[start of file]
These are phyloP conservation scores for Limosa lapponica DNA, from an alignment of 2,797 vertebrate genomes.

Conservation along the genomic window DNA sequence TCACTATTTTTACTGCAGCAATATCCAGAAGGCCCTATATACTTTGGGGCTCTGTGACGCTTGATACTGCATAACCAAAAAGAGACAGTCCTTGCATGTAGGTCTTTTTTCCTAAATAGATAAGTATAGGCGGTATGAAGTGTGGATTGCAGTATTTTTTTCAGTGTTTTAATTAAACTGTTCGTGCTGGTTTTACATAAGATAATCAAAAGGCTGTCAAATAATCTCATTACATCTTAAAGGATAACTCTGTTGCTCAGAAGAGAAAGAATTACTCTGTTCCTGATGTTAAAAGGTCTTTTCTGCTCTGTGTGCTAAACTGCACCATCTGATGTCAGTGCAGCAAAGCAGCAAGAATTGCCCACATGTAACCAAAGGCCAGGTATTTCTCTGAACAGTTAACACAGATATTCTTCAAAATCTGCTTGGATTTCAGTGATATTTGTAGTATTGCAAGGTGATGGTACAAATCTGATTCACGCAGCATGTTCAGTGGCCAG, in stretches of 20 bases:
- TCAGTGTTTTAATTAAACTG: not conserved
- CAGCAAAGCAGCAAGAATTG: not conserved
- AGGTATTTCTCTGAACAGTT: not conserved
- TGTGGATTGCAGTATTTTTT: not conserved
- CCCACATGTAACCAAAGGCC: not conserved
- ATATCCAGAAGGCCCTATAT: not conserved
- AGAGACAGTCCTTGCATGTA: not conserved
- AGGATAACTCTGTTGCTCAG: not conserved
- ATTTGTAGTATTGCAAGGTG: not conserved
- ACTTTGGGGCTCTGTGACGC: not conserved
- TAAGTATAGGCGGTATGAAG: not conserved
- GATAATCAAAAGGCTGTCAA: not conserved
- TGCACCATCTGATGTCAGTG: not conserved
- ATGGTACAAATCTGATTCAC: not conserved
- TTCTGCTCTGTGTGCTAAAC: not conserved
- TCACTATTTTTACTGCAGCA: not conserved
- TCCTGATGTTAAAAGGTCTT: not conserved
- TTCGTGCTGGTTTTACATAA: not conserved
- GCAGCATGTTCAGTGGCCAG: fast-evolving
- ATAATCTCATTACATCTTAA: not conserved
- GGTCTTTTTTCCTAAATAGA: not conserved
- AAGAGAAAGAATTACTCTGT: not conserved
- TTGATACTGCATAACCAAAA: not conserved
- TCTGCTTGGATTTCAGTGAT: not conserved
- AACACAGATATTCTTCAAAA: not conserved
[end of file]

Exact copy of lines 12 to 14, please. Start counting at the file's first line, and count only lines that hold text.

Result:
- ACTTTGGGGCTCTGTGACGC: not conserved
- TAAGTATAGGCGGTATGAAG: not conserved
- GATAATCAAAAGGCTGTCAA: not conserved